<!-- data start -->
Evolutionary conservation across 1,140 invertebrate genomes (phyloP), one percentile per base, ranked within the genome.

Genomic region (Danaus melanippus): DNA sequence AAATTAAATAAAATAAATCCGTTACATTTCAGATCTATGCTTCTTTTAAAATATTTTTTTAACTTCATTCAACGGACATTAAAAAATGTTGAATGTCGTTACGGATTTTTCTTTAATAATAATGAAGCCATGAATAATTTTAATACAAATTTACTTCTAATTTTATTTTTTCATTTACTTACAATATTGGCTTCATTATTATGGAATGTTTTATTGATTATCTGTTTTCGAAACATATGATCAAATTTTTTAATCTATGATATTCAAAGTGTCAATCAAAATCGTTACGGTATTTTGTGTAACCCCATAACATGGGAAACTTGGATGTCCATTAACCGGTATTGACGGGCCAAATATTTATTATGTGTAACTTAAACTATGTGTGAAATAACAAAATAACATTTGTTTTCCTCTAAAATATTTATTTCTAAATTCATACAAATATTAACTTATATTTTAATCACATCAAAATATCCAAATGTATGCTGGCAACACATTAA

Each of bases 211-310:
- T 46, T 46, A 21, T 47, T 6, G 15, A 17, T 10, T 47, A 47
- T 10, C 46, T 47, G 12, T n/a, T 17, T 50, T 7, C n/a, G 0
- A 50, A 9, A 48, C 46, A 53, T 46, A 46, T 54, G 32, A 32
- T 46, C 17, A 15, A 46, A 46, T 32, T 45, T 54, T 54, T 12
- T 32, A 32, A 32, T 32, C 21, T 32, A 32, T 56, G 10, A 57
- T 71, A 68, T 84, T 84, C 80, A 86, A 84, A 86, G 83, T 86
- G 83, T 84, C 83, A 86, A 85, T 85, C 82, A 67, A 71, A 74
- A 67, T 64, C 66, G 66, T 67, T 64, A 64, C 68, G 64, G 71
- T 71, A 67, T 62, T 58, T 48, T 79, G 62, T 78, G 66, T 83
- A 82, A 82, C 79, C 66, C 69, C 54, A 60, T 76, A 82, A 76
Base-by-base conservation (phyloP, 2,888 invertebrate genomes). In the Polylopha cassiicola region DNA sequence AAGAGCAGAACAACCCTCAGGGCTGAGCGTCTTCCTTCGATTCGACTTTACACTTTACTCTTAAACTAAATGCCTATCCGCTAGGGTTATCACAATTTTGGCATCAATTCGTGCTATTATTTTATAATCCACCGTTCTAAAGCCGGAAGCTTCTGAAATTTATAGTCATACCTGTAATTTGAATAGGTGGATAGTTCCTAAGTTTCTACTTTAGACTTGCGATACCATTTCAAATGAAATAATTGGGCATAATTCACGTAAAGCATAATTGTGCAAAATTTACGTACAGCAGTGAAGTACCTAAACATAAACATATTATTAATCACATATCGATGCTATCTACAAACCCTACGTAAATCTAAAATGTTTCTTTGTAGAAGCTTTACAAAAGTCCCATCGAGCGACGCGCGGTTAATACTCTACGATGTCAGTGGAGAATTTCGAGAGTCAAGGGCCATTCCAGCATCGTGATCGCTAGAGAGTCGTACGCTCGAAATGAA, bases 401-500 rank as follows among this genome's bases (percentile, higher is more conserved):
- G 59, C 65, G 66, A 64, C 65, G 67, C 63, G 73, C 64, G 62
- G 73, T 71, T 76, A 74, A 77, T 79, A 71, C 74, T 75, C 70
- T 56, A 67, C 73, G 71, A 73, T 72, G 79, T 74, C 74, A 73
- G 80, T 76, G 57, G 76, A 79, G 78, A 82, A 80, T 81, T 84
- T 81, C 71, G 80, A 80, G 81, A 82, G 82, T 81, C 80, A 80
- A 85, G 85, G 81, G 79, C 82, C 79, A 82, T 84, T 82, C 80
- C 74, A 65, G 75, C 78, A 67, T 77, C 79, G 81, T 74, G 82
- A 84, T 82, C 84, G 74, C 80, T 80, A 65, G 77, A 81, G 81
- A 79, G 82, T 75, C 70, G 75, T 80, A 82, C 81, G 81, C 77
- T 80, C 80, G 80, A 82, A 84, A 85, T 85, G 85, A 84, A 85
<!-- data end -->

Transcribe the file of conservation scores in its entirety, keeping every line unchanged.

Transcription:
Evolutionary conservation across 1,140 invertebrate genomes (phyloP), one percentile per base, ranked within the genome.

Genomic region (Danaus melanippus): DNA sequence AAATTAAATAAAATAAATCCGTTACATTTCAGATCTATGCTTCTTTTAAAATATTTTTTTAACTTCATTCAACGGACATTAAAAAATGTTGAATGTCGTTACGGATTTTTCTTTAATAATAATGAAGCCATGAATAATTTTAATACAAATTTACTTCTAATTTTATTTTTTCATTTACTTACAATATTGGCTTCATTATTATGGAATGTTTTATTGATTATCTGTTTTCGAAACATATGATCAAATTTTTTAATCTATGATATTCAAAGTGTCAATCAAAATCGTTACGGTATTTTGTGTAACCCCATAACATGGGAAACTTGGATGTCCATTAACCGGTATTGACGGGCCAAATATTTATTATGTGTAACTTAAACTATGTGTGAAATAACAAAATAACATTTGTTTTCCTCTAAAATATTTATTTCTAAATTCATACAAATATTAACTTATATTTTAATCACATCAAAATATCCAAATGTATGCTGGCAACACATTAA

Each of bases 211-310:
- T 46, T 46, A 21, T 47, T 6, G 15, A 17, T 10, T 47, A 47
- T 10, C 46, T 47, G 12, T n/a, T 17, T 50, T 7, C n/a, G 0
- A 50, A 9, A 48, C 46, A 53, T 46, A 46, T 54, G 32, A 32
- T 46, C 17, A 15, A 46, A 46, T 32, T 45, T 54, T 54, T 12
- T 32, A 32, A 32, T 32, C 21, T 32, A 32, T 56, G 10, A 57
- T 71, A 68, T 84, T 84, C 80, A 86, A 84, A 86, G 83, T 86
- G 83, T 84, C 83, A 86, A 85, T 85, C 82, A 67, A 71, A 74
- A 67, T 64, C 66, G 66, T 67, T 64, A 64, C 68, G 64, G 71
- T 71, A 67, T 62, T 58, T 48, T 79, G 62, T 78, G 66, T 83
- A 82, A 82, C 79, C 66, C 69, C 54, A 60, T 76, A 82, A 76
Base-by-base conservation (phyloP, 2,888 invertebrate genomes). In the Polylopha cassiicola region DNA sequence AAGAGCAGAACAACCCTCAGGGCTGAGCGTCTTCCTTCGATTCGACTTTACACTTTACTCTTAAACTAAATGCCTATCCGCTAGGGTTATCACAATTTTGGCATCAATTCGTGCTATTATTTTATAATCCACCGTTCTAAAGCCGGAAGCTTCTGAAATTTATAGTCATACCTGTAATTTGAATAGGTGGATAGTTCCTAAGTTTCTACTTTAGACTTGCGATACCATTTCAAATGAAATAATTGGGCATAATTCACGTAAAGCATAATTGTGCAAAATTTACGTACAGCAGTGAAGTACCTAAACATAAACATATTATTAATCACATATCGATGCTATCTACAAACCCTACGTAAATCTAAAATGTTTCTTTGTAGAAGCTTTACAAAAGTCCCATCGAGCGACGCGCGGTTAATACTCTACGATGTCAGTGGAGAATTTCGAGAGTCAAGGGCCATTCCAGCATCGTGATCGCTAGAGAGTCGTACGCTCGAAATGAA, bases 401-500 rank as follows among this genome's bases (percentile, higher is more conserved):
- G 59, C 65, G 66, A 64, C 65, G 67, C 63, G 73, C 64, G 62
- G 73, T 71, T 76, A 74, A 77, T 79, A 71, C 74, T 75, C 70
- T 56, A 67, C 73, G 71, A 73, T 72, G 79, T 74, C 74, A 73
- G 80, T 76, G 57, G 76, A 79, G 78, A 82, A 80, T 81, T 84
- T 81, C 71, G 80, A 80, G 81, A 82, G 82, T 81, C 80, A 80
- A 85, G 85, G 81, G 79, C 82, C 79, A 82, T 84, T 82, C 80
- C 74, A 65, G 75, C 78, A 67, T 77, C 79, G 81, T 74, G 82
- A 84, T 82, C 84, G 74, C 80, T 80, A 65, G 77, A 81, G 81
- A 79, G 82, T 75, C 70, G 75, T 80, A 82, C 81, G 81, C 77
- T 80, C 80, G 80, A 82, A 84, A 85, T 85, G 85, A 84, A 85